Fertility trajectories and health later in life: a cross-national approach
Julie Fricke, University of Colorado, Denver
Maria Sironi, University College London
Although life expectancy in developed countries has increased over the last few decades, so too have health inequalities among older people. This is due to the longer periods of morbidity and disability associated with higher life expectancy. For this reason, it is critical for social policies in industrialized societies (where population is ageing rapidly) to identify possible determinants of well-being inequality. Life course events (timing and sequencing) can explain some of the variation in health inequality. The transition to adulthood is important for health and subjective well-being in the long term because it is a phase of social development. Young people become active members of the society when they assume adult roles: workers, partners, and parents. Most prior research on this topic has focused only on the effect of one single event on later health, or alternatively, has considered the association between life course events and health at the same point in time. Moreover, pathways to adulthood are usually not contextualized in time and place. This paper aims at investigating the role of different life course trajectories on subjective well-being (life satisfaction; depression), and other physical health outcomes (number of chronic conditions; maximum grip strength; BMI; ADL; IADL) at older ages. Specifically, the first step involves studying the impact of different fertility histories – had children in a marriage or in a cohabitation, experienced dissolution after that, number of children, length of birth intervals, etc. – on health using data from several countries collected in the Survey of Health and Retirement in Europe (SHARE), English Longitudinal Study of Aging (ELSA), and Health and Retirement Study (HRS).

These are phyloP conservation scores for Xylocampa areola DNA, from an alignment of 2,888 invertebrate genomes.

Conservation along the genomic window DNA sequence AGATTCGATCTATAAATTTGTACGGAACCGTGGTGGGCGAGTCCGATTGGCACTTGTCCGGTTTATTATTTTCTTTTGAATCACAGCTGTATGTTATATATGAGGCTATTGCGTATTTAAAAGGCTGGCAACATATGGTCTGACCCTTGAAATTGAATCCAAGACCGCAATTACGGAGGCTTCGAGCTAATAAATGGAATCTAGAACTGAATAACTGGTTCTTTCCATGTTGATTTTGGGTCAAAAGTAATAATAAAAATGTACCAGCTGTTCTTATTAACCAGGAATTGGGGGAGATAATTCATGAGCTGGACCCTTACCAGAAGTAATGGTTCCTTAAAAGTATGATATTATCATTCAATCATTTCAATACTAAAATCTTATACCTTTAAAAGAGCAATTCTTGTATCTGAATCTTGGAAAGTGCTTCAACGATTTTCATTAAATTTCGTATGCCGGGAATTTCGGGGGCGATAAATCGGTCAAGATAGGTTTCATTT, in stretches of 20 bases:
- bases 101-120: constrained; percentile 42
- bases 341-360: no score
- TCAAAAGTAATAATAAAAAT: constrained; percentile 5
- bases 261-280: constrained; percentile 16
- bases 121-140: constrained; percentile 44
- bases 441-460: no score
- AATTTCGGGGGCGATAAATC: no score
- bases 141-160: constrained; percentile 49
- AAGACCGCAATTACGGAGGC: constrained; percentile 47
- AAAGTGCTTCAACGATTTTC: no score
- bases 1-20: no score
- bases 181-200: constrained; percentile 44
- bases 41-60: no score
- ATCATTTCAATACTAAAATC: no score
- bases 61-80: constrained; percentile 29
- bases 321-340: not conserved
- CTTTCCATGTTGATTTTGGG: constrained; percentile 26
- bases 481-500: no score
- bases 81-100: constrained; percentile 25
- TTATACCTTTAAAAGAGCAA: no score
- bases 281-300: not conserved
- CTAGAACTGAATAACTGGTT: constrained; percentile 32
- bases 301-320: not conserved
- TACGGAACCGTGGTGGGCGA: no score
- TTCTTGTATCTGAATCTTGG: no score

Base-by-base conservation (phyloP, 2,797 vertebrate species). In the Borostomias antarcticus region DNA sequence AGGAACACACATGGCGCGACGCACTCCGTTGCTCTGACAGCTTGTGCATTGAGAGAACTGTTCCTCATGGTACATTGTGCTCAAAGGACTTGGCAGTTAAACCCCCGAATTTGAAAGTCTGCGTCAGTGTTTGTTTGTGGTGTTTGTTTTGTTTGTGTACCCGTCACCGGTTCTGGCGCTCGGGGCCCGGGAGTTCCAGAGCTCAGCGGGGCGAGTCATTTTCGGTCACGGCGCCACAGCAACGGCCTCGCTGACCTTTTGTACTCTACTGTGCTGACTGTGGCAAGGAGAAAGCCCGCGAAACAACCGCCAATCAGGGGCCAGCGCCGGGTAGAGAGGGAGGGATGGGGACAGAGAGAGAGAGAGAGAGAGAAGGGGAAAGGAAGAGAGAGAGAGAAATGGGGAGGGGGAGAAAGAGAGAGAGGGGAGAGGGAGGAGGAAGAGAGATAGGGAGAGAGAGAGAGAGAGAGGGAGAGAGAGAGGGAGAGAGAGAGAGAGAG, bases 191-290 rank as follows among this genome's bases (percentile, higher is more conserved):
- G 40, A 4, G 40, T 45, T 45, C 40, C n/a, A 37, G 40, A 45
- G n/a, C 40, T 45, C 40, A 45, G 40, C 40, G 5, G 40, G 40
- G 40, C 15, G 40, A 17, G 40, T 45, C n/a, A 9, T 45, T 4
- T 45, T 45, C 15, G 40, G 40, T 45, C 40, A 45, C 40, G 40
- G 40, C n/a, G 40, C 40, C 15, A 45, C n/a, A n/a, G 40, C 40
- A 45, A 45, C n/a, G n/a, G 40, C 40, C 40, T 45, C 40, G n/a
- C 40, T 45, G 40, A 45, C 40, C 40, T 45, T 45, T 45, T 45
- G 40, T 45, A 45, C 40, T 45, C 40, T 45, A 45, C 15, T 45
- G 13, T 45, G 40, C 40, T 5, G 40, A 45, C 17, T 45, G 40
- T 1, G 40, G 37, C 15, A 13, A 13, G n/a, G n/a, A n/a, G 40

Presented in Session 60: Physical health of older adults